The Bahá'ís of Ottawa come from a variety of backgrounds, brought together by a common belief in the oneness of humanity and the unity of religion. We work alongside others to become a force of positive change by applying insights from the Bahá'í teachings to bring about a more just, peaceful and unified community.
In addition to personal prayer and meditation, Bahá'í communities hold regular devotional gatherings for collective worship. These gatherings unite people in prayer and awaken their spiritual susceptibilities. more...
Study circles bring groups of people together to deepen their understanding of the Bahá'í teachings through systematic study. This involves structured group discussion of passages from the Bahá'í writings that encourage reflection on one’s moral purpose and capacities for service. more...
Bahá'í children’s classes are offered to all children between 6 and 10 years old for their spiritual education and moral development. The aim of these classes is to inspire in each child a love for our diverse human family and to cultivate a praiseworthy character. They are guided by the Bahá'í belief that children are noble beings with great potential to develop into upright and active participants in their community. more...
Junior youth – or those between 11 and 14 years – are at a crucial stage in their lives when they are defining their identity and values. Junior youth groups offered by the Bahá'í community address the needs of these young people by helping them to develop a strong moral identity and to empower them to contribute to the well-being of their communities. more...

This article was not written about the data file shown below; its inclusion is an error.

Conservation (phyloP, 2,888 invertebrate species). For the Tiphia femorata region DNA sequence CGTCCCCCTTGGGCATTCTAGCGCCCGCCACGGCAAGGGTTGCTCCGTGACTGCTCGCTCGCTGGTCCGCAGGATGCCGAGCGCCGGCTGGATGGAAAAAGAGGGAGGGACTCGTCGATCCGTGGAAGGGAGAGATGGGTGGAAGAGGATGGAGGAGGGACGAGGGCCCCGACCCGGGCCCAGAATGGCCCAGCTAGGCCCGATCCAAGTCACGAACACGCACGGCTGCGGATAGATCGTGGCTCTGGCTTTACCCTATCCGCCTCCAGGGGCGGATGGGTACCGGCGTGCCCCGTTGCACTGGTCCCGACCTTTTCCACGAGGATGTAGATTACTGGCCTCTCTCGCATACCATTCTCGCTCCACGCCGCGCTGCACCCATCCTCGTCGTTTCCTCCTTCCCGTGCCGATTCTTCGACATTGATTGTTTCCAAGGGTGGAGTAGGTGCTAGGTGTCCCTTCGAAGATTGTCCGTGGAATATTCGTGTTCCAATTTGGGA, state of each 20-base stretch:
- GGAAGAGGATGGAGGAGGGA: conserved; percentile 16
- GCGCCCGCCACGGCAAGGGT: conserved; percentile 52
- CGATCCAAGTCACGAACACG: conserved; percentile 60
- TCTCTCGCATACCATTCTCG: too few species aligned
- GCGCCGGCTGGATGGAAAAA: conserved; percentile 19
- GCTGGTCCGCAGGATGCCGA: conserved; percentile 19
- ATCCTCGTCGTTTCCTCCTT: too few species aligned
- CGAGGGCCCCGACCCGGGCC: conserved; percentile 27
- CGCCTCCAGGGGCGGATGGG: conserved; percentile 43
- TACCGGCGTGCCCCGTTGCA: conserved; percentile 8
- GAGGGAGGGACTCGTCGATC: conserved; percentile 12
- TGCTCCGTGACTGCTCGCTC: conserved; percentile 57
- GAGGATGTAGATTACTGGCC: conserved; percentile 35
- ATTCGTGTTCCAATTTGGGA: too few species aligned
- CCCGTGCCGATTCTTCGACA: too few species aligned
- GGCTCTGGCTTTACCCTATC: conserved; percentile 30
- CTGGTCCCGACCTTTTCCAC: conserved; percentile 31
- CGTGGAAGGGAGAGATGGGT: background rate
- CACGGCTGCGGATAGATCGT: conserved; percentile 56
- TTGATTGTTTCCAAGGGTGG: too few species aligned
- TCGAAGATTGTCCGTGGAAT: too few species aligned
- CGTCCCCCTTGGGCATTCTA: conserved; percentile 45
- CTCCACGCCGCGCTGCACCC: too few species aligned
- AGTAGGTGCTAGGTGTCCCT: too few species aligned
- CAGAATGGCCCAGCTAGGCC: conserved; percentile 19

Welcome to season two of Big Ideas.
Coming Friday, May 13, 2022, 7:30pm EST: Making the Film ‘Abdu’l-Bahá in France
with Anne & Tim Perry
For details about this series, click here.
Sign up to receive information and announcements on future Big Ideas talks and Events here.
Ottawa Bahá'í Centre
Tuesdays, Wednesdays, and Thursdays from 11:00 am to 1:00 pm - (closed on Bahá'í Holy Days and civic holidays)
Ottawa Bahá'í Centre's online Public Events: click here.
May 17, 2022
Lighting Up the Territories: Bahá’ís in Canada’s North
“Attach great importance to the indigenous population of America… should they be educated and guided, there can be no doubt that they will become so illumined as to enlighten the whole world…”
— ‘Abdu’l‑Bahá, Tablets of the Divine Plan, April 9, 1916
The “Heroic Age” of the Bahá’í Faith – spanning the missions of its central Figures, including ‘Abdu’l‑Bahá, the founder Bahá’u’lláh’s son and interpreter – lasted from 1844-1921, the year of ‘Abdu’l-Bahá’s passing. Last year, Bahá’ís marked the centenary of the “Formative Age” of the community as it established institutions worldwide and emerged from obscurity. Amid whispers of spring, as part of the Big Ideas series, Ottawa’s Leslie Cole surveyed a remarkable facet of the Formative Age: the growth of the Faith in Canada’s territorial North. Ms. Cole embraced the Bahá’í Faith in Yukon, and has studied, lived and worked in domestic and international Arctic territories for years. Her talk, titled ‘Under One Tent,’ was the fruit of her research for a forthcoming book.
Late in His life, ‘Abdu’l‑Bahá wrote a series of letters to the North American believers, then a tiny group, outlining his “Divine Plan” for the spread of Bahá’u’lláh’s teachings. Among His many instructions included the inestimable value of teaching the Faith to indigenous peoples. Letters to the Canadian Bahá’ís specifically named the Northwest Territories as they were known in 1916-17 (Yukon, Mackenzie, Keewatin, Baffin, Ungava) and repeatedly emphasized the importance of the Indigenous and Inuit peoples in the development of a future community. more ...
April 27, 2022
Grow or buy local – serve your neighbourhood and the planet